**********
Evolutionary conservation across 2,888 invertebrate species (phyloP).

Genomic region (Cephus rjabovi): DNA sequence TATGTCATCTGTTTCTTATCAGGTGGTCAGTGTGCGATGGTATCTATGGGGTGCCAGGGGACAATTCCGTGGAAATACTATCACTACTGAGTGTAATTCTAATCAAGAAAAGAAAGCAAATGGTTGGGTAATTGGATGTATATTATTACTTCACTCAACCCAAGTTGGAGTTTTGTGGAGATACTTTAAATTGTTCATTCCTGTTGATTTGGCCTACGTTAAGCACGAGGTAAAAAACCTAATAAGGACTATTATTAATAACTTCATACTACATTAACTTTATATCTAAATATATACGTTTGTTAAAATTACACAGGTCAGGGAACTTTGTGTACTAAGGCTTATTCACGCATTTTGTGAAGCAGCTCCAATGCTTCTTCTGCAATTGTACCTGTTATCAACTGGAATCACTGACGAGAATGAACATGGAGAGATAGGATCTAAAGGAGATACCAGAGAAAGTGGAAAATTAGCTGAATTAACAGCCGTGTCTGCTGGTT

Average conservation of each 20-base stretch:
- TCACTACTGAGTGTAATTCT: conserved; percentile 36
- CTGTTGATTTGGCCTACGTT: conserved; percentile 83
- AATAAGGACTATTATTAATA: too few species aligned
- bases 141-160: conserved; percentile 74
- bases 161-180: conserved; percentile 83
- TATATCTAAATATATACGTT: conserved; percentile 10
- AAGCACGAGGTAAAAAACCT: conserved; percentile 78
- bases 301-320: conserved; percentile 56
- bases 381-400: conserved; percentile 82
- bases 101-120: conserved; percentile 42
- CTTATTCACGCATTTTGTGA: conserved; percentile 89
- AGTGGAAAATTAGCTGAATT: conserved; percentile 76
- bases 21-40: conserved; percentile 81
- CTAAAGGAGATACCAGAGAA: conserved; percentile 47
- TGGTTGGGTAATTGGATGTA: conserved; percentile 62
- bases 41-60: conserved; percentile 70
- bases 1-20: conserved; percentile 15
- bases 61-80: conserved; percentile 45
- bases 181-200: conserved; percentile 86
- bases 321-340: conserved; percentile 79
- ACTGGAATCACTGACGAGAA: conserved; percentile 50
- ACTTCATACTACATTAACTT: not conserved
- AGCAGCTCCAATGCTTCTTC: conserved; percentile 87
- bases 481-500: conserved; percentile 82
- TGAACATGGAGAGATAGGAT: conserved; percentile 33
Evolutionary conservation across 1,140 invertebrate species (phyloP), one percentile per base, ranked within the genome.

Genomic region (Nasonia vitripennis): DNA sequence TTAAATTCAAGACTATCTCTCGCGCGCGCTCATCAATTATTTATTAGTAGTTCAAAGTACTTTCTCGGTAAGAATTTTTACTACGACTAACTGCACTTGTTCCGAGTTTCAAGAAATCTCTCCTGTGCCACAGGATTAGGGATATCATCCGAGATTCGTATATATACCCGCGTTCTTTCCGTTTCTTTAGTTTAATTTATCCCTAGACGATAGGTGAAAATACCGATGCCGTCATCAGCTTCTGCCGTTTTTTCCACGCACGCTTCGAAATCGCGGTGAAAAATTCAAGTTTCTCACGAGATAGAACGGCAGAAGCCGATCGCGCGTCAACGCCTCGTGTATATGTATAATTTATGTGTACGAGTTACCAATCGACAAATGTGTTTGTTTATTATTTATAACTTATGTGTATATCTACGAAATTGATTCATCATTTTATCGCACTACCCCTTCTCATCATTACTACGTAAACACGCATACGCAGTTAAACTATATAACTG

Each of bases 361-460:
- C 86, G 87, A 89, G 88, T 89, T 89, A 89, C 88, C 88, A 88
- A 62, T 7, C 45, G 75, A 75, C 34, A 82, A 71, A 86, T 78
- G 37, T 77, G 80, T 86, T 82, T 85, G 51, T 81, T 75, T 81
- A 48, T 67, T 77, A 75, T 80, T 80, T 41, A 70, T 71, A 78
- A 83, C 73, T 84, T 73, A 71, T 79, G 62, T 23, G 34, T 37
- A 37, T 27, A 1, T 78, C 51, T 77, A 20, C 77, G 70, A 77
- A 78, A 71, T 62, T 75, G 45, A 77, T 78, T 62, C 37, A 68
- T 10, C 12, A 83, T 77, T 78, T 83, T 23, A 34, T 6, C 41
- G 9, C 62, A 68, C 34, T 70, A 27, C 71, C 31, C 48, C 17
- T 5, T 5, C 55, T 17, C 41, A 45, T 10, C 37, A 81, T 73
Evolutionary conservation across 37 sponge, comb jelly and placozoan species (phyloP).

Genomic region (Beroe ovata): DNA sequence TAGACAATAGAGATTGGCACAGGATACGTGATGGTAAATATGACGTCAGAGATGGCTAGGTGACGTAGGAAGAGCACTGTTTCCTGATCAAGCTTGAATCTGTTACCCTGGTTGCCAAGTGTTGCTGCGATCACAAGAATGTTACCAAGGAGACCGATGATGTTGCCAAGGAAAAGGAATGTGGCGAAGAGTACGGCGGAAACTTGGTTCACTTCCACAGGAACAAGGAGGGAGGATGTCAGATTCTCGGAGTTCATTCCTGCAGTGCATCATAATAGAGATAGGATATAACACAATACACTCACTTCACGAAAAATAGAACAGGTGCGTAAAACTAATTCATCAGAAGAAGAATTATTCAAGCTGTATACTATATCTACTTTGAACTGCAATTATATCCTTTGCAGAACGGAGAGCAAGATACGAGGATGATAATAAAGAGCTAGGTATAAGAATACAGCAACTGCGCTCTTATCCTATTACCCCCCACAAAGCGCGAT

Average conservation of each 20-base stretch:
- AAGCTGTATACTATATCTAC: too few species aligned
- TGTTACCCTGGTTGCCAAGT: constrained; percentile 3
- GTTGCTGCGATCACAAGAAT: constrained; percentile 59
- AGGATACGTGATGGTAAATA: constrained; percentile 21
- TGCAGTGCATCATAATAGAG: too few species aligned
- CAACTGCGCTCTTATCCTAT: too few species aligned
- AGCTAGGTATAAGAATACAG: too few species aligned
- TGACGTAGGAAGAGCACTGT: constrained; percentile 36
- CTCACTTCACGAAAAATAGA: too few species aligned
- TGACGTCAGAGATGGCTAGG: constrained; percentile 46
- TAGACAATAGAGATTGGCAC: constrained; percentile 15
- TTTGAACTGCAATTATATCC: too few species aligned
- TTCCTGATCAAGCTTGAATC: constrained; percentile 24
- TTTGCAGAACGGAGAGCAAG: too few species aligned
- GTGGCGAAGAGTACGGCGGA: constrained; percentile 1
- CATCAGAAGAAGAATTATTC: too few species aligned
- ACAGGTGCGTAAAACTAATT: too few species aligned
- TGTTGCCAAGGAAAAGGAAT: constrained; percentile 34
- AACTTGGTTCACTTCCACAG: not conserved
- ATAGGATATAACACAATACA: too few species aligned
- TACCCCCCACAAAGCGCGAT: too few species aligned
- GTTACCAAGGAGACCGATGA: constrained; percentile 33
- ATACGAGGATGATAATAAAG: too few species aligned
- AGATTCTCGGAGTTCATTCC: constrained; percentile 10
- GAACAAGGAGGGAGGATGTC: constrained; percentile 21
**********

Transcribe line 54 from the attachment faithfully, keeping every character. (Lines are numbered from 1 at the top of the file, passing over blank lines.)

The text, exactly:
- TGACGTCAGAGATGGCTAGG: constrained; percentile 46